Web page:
The East Fjords of Iceland are a much lesser visited and far more remote part of the island, along with the West Fjords. While most people stick to Northern and Southern Iceland, the East and West Fjords are the areas where you can really escape into the Icelandic countryside. With barely a car on the road or a person in sight, it doesn't get more beautifully remote than trudging along the gravel roads that zig-zag between the ocean and the mountains. If isolation, simplicity, and peacefulness are what you're after, then the East and West Fjords are just for you. For today, I'm just going to focus on the East Fjords.
If you're checking in to my Iceland recommendations for the first time, definitely be sure to check out my post on Southern Iceland, which includes a lot of general tips about the island, why I visited in the late fall, and more. I'll also be rolling out recommendations for other areas of Iceland in future posts, so keep an eye out for that!
- Litlanesfoss & Hengifoss - a relatively short hike uphill from one waterfall to another. We did this hike during sunset in autumn and the colors were stunning. Red volcanic lines run through the rock behind Hengifoss making it all that much more picturesque.
Djúpivogur - one of my favorite little finishing towns that we visited. The architecture is just adorable and the fjord is the perfect place for a picnic.
Neskaupstadur - the coolest part about this town is that it used to only be accessible by boat until about 50 years ago when the tunnel was built. The drive has absolutely incredible views and the little town of Neskaupstadur is so perfect. We camped here overnight and woke up to a gorgeous sunrise with double rainbows!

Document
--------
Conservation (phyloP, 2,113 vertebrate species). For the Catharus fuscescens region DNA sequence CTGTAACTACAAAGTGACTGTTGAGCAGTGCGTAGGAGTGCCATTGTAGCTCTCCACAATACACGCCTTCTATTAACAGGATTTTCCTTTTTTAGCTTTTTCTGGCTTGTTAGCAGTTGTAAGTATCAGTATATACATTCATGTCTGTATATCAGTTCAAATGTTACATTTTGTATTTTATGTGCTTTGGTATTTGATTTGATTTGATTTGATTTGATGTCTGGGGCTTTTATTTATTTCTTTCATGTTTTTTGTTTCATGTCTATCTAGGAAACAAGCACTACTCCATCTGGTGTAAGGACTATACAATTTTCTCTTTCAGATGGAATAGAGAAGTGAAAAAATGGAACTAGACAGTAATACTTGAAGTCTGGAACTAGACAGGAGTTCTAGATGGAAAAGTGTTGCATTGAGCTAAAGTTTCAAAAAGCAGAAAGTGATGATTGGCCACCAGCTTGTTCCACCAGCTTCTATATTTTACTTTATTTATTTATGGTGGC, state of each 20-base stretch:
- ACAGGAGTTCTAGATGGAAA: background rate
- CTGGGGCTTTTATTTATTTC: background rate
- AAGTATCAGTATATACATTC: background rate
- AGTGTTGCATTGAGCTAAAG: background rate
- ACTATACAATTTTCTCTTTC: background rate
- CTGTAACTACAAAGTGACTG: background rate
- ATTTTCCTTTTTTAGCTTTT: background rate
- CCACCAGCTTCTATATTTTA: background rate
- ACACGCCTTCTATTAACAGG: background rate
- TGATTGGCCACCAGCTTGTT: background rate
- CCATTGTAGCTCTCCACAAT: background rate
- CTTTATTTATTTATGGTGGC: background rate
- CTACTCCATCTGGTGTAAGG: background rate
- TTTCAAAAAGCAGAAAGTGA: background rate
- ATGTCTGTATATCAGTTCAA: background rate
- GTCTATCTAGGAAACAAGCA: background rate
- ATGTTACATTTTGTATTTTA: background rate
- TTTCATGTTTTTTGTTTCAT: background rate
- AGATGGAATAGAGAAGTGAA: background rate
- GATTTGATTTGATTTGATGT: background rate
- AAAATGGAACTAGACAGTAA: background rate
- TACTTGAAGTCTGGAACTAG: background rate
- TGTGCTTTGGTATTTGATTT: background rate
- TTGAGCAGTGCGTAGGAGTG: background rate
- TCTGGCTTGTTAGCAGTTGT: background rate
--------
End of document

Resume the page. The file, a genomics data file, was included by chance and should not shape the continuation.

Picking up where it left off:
Mjóifjorður - the drive down into the fjord is an unforgettable sight. The town is so small and quaint; so peaceful and tranquil. This is one of those towns in the world where everything seems still and silent.
Seydisfjordur - the road to Seydisfjordur is pretty incredible with views of Lagarfljót (the lake where the Icelandic Worm Monster supposedly lives) on one side of the mountain, which then transitions to sweeping vistas of the fjord. The drive down features a beautiful waterfall as well. The actual town of Seydisfjordur is colorful and festive. Check out the bar on the colorful walk-road in the center of town for a pint of local Icelandic brew!
Just drive - the best part of the Eastern Fjords is just driving the roads and stopping wherever your heart pleases. Some of the most incredible views, vistas, waterfalls, and overlooks are dappled amongst the roads and the only way to find them is to hit the pavement.
- Neskaupstadur (open until Sept 15, however we stayed there later in September and the facilities were still open)
- Egilsstaðir Campsite (open year round)
- Seydisfjordur (open until Sept 30)
- Make sure you top up on gas when you can because some of the stations are unmanned and they can sometimes be far apart.
- Most of the tunnels are one-way and they're pretty dark. It can be scary for US drivers at first, but it's also pretty thrilling.
Other Things We did
We visited a bunch of towns and places in the Eastern Fjords, so if you have the time I would certainly suggest to visit everything. But, if you're limited on time, definitely make sure to hit up my main list of recommendations. We spent 2 days and 2 nights in the Eastern Fjords which I felt was a pretty good amount of time to visit all of these places. Here are some of the other things we did:
- Breiðdalsvík - black beaches and beautiful vistas, plus a little town.
- Stöðvarfjörður - super small town.
- Fáskrúðsfjörður - beautiful fishing town that we drove through.
- Gufufoss - a beautiful waterfall.
- Lagarfljót - a large lake where the Icelandic Worm Monster supposedly lives.